A guide for the diagnosis and management of difficult-to-treat and severe asthma was first published in 2019, with a goal to update annually.19 The updated guidance has not yet been released to the public.20 For patients whose asthma remains uncontrolled despite GINA step 4 or 5 treatment with no evidence of type 2 inflammation (i.e., medium- or high-dose inhaled corticosteroids and long-acting ß-agonists), treatment options include a trial of tiotropium or macrolide if not already tried, low-dose oral corticosteroids, and consideration of bronchial thermoplasty with registry enrollment. Bronchial thermoplasty with registry enrollment may also be considered for patients who do not respond to type 2-targeted biologic therapy. The guidance notes that the evidence for the efficacy and long-term safety of bronchial thermoplasty is limited.

American College of Chest Physicians
In May 2014, the American College of Chest Physicians posted a position statement on coverage and payment for bronchial thermoplasty.21 The document stated in part:

"Bronchial thermoplasty offers an important treatment option for adult patients with severe asthma who continue to be symptomatic despite maximal medical treatment and, therefore should not be considered experimental. Randomized controlled clinical trials of bronchial thermoplasty for severe asthma have shown a reduction in the rate of severe exacerbations, emergency department visits, and days lost from school or work. Additionally, data published in December 2013 demonstrates the persistence of the reduction in asthma symptoms achieved by bronchial thermoplasty for at least 5 years."

National Institute for Health and Care Excellence
The National Institute for Health and Care Excellence (2018) published guidance on bronchial thermoplasty for severe asthma.22 The guidance stated: "Current evidence on the safety and efficacy on bronchial thermoplasty for severe asthma is adequate to support the use of this procedure provided that standard arrangements are in place for clinical governance, consent and audit." It was also noted that "further research should report details of patient selection and long-term safety and efficacy outcomes."

National Asthma Education and Prevention Program
In 2020, the National Asthma Education and Prevention Program Coordinating Committee (NAEPPCC) Expert Panel Working Group published focused updates to the National Heart, Lung, and Blood Institute's guidelines for the diagnosis and management of asthma. This update was based on prior systematic reviews of the evidence published by the Agency for Healthcare Research and Quality.23,24

The following conditional recommendation based on low certainty evidence on the use of bronchial thermoplasty was issued:

  • "In individuals ages 18 years and older with persistent asthma, the Expert Panel conditionally recommends against bronchial thermoplasty.
  • Individuals ages 18 years and older with persistent asthma who place a low value on harms (short-term worsening symptoms and unknown long term side effects) and a high value on potential benefits (improvement in quality of life, a small reduction in exacerbations) might consider bronchial thermoplasty."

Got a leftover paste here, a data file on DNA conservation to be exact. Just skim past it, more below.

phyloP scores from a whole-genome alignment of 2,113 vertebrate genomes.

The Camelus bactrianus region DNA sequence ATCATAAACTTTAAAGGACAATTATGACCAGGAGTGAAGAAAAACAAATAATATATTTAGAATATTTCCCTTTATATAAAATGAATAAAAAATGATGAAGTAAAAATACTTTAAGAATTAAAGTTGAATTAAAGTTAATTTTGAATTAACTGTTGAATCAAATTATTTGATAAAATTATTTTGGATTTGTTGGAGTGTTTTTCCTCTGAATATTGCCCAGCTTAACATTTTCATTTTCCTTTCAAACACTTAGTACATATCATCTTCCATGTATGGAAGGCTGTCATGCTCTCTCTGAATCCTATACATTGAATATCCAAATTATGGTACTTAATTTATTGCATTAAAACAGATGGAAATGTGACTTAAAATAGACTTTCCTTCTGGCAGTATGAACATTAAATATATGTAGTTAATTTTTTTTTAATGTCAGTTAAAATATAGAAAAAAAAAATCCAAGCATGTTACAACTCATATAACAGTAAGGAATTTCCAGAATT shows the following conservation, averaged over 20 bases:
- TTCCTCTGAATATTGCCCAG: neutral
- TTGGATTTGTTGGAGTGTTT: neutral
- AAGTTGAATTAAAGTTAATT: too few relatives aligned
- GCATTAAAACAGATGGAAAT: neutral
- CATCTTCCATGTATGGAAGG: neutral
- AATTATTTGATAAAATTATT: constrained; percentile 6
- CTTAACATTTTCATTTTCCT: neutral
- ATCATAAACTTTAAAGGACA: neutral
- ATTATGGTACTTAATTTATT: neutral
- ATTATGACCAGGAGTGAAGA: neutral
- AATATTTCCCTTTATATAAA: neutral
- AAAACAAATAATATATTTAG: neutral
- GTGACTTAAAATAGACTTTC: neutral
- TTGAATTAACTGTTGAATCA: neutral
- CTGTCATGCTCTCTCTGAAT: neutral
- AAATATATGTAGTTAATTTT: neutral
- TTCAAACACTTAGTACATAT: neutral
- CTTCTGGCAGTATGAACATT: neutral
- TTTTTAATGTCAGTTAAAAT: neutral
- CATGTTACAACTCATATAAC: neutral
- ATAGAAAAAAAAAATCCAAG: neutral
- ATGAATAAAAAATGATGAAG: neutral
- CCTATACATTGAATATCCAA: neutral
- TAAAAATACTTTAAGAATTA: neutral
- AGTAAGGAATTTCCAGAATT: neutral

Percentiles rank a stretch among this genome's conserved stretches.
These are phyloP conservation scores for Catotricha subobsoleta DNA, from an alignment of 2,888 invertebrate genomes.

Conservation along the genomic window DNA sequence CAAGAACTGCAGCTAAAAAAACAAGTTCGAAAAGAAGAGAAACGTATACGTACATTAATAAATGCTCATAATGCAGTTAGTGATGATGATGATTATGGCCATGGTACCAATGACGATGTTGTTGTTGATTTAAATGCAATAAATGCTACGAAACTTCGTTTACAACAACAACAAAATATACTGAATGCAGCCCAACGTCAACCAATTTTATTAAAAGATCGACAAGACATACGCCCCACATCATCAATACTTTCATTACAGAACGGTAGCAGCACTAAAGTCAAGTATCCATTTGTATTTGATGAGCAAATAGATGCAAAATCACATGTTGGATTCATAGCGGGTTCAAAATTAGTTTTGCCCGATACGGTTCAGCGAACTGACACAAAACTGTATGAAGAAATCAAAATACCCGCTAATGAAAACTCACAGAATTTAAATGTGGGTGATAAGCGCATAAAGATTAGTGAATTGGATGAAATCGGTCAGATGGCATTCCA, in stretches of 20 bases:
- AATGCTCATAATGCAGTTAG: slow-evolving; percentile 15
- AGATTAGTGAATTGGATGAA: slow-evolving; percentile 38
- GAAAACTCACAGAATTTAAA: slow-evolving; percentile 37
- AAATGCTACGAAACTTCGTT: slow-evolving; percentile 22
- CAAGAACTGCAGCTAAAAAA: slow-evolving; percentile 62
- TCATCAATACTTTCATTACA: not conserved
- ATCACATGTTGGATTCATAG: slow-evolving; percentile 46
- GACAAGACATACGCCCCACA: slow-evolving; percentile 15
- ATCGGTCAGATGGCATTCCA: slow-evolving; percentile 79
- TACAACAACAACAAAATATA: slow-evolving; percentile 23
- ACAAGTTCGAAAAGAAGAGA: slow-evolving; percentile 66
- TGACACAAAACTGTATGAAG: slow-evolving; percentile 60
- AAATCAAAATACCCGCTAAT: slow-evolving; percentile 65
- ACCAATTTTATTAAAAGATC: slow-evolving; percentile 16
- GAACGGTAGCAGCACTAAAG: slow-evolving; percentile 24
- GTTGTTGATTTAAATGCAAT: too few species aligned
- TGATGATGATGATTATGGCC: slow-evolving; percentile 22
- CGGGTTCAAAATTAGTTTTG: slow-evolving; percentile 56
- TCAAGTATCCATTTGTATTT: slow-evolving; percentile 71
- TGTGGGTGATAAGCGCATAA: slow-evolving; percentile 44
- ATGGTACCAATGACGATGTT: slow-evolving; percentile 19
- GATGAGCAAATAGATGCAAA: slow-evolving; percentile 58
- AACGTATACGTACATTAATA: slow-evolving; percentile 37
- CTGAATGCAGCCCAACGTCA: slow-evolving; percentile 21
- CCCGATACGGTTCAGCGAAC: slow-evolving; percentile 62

For patients who opt to choose this intervention via shared decision-making, the panel recommends that clinicians offer the procedure in the setting of a clinical trial or registry study to facilitate the collection of long-term outcomes.

U.S. Preventive Services Task Force Recommendations
Not applicable

Ongoing and Unpublished Clinical Trials
Some currently unpublished trials that might influence this review are listed in Table 5.

Table 5. Summary of Key Trials

NCT No. Trial Name Planned Enrollment Completion Date
NCT03765307a Safety and Efficacy of the SyMap Bronchial Ablation System for Treatment of Severe Asthma: A Prospective, Multicenter, Randomized Controlled Clinical Trial (Bronchial Ablation for Treatment of Asthma (BATA) Trial) 160 Dec 2022
NCT02464995 Bronchial Thermoplasty in Severe Asthma With Frequent Exacerbations (THERMASCORT) 34 Nov 2022
NCT03435237 Phenotyping Asthma for Bronchial Thermoplasty: Airway Smooth Muscle Structure and Function 50 Dec 2022
NCT02975284 TASMA Extension Study: Long Term Efficacy and Safety of Bronchial Thermoplasty in Severe Asthma 30 Sep 2024
NCT04077528 Research on Severe Asthma (RAMSES) 2000 Jun 2025
NCT01185275 A Prospective Observational Study of Biopredictors of Bronchial Thermoplasty Response in Patients With Severe Refractory Asthma (BTR Study) 133 Oct 2019

NCT: national clinical trial.
a Denotes industry-sponsored or cosponsored trial.


  1. Centers for Disease Control & Prevention, National Center for Health Statistics. Asthma. Updated February 2022; 
  2. National Center for Health Statistics. Health, United States, 2019: Figure 010. 2021. .
  3. Asthma and Allergy Foundation of America. Asthma Disparities in America: A Roadmap to Reducing Burden on Racial and Ethnic Minorities. 2020. 
  4. National Heart Lung and Blood Institute. Guidelines for the Diagnosis and Management of Asthma (EPR-3). 2012; 
  5. Global Initiative for Asthma (GINA). Global Strategy for Asthma Management and Prevention. 2022;
  6. Pavord ID, Cox G, Thomson NC, et al. Safety and efficacy of bronchial thermoplasty in symptomatic, severe asthma. Am J Respir Crit Care Med. Dec 15 2007; 176(12): 1185-91. PMID 17901415